Vol. 21, No. 1
by Mimi Calver
On the evening of February 19, 2007, the State House rang with colonial music as George Washington’s original copy of his resignation speech as commander in chief of the Continental Army was unveiled before both houses of the General Assembly, Governor Martin O’Malley and Judge Katie O’Malley with their son William; Treasurer Nancy Kopp; many other dignitaries; and a large public audience. A highlight of the evening was the appearance of General Washington himself, portrayed by Dean Malissa, to read his resignation speech. The General also gave William O’Malley a lesson in 18th century etiquette.
The resignation speech, which the Archives recently
purchased for the State, is one of the most significant documents in
The unveiling ceremony featured the U.S. Army Colonial
Color Guard with its
The speech remained on display in the Rotunda for the
following week and has now been returned to the Archives until an appropriate
case can be made for its permanent display. This is truly a wonderful
acquisition for the Archives and for
Hall of Records Commission Meeting, December 2006
by Leslie Frazer
The fall meeting of the Hall of Records Commission was held at the Maryland State Archives on December 19, 2006. Chief Judge Robert M. Bell presided and opened the meeting by wishing everyone a happy holiday season.
. Elaine Rice Bachmann updated her report from the last Hall of Records Commission meeting concerning the portrait of Leonard Calvert that the Friends had received funds to purchase. The portrait was immediately sent for conservation which revealed that, rather than being a late 19th century portrait, it very well could be a 17th century portrait. It has been confirmed that the frame is a 17th century frame. When conservation is complete, this will be a very significant addition to the State’s art collection.
The Friends were also involved in the publication of My Unexpected Journey: The Autobiography of Governor Harry Roe Hughes. Profits from the sale of this book will be donated to the Archives by the Friends for education and outreach initiatives. Copies of the book are available from the Archives’ Online Book Store at http://www.msa.md.gov/msa/stagser/s1259/151/pubsonline/html/pubspage_online.html.
Book Launch, My Unexpected Journey: The Autobiography of Harry Roe Hughes, 15 Oct 2006
Dr. Papenfuse mentioned another project that may involve the Friends. The Research Department is working with Judge Lynne A. Battaglia and Judge Deborah Sweet Eyler to create a book about women in the law. The Friends will pay for the production of the book through the research and writing phases, much like Governor Hughes’ autobiography.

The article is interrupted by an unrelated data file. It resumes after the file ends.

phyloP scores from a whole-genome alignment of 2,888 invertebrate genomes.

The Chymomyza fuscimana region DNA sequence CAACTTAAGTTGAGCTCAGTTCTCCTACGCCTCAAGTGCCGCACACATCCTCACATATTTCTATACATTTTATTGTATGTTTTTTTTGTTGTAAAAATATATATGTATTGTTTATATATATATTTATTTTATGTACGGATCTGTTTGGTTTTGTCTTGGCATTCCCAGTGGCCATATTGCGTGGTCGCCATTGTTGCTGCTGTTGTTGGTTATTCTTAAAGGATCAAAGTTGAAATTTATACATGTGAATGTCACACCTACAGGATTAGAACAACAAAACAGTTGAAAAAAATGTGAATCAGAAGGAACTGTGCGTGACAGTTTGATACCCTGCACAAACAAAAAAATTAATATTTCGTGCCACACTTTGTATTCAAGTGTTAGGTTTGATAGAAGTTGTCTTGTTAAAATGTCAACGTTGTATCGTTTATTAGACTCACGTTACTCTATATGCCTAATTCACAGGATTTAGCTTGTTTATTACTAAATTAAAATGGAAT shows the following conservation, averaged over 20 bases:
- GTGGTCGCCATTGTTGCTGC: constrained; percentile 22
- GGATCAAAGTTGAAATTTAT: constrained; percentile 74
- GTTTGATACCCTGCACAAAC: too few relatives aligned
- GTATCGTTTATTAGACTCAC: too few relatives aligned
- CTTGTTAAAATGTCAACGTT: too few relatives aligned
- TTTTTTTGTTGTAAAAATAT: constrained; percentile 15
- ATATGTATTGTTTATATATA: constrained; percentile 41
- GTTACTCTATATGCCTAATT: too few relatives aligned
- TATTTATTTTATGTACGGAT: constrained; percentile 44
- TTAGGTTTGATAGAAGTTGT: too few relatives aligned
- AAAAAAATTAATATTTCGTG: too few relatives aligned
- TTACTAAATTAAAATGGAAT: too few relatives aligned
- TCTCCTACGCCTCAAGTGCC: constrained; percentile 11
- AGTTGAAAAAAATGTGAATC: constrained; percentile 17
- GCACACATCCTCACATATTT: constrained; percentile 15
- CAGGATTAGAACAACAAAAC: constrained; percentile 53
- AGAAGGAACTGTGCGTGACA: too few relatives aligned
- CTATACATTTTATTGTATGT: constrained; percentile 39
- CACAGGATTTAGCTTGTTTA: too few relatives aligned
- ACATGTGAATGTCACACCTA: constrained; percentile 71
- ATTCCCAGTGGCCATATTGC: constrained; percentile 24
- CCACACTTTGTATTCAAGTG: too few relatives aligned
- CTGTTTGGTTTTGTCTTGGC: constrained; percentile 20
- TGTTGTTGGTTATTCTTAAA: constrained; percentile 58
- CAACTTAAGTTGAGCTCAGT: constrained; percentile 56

described her involvement in writing While a Tree Grew: The Story of
Maryland’s Wye Oak, a children’s book that tells
Commission on Artistic Property. Ms. Bachmann also reported that the Commission on Artistic Property conducted its semi-annual meeting in September. The Commission is beginning to receive some conservation funds for the collection, and important preservation activities are underway for several high profile paintings in the State House. As there are some vacancies on the Commission, Dr. Papenfuse will submit nominations to the Appointment Secretary.
Donations to the Archives. Several years ago, Mr. and Mrs. Ashley Ellefson donated $20,000 to the Archives of Maryland, the interest from which the Archives uses to help support the Internship Program. In November 2006, Dr. Papenfuse received another call from Mr. and Mrs. Ellefson, who wanted to donate another $20,000 and it was received on 5 December.
Jim Bready, a former
Rock and Rye Cordial (1 quart)-The Fleischmann Company-Baltimore, MD; MSA SC 5646-1-469
Activities. Dr. Papenfuse mentioned the recent interest in the
research work of the Governor’s
Commission to Study the Implementation of the Equal Rights Amendment in
the 1970s, especially as it related to same sex marriage. Jennifer Hafner, Deputy Director of Research
and Student Outreach, explained that the Commission was created in 1973, one year after the Maryland General Assembly passed
the Equal Rights Amendment. The Commission was established to examine
The Archives scanned the Commission’s microfiche and made it available on CD. The State Archivist then produced a CD of the images from the microfiche with pdfs of the current case’s briefs, as well as an mpeg file of the Maryland Court of Appeals webcast of the case. Copies of these materials were provided to the Commission members.
Dr. Papenfuse reported that the Research Department had received inquiries about previous gubernatorial inaugurations. The results of the research were posted online and made available to the Inauguration Committee.
Report on State
House Master Plan. Mimi Calver reported on
the State House Master Plan to improve the visitor’s experience at the State House.
After evaluating more than 15 proposals from exhibit design firms from around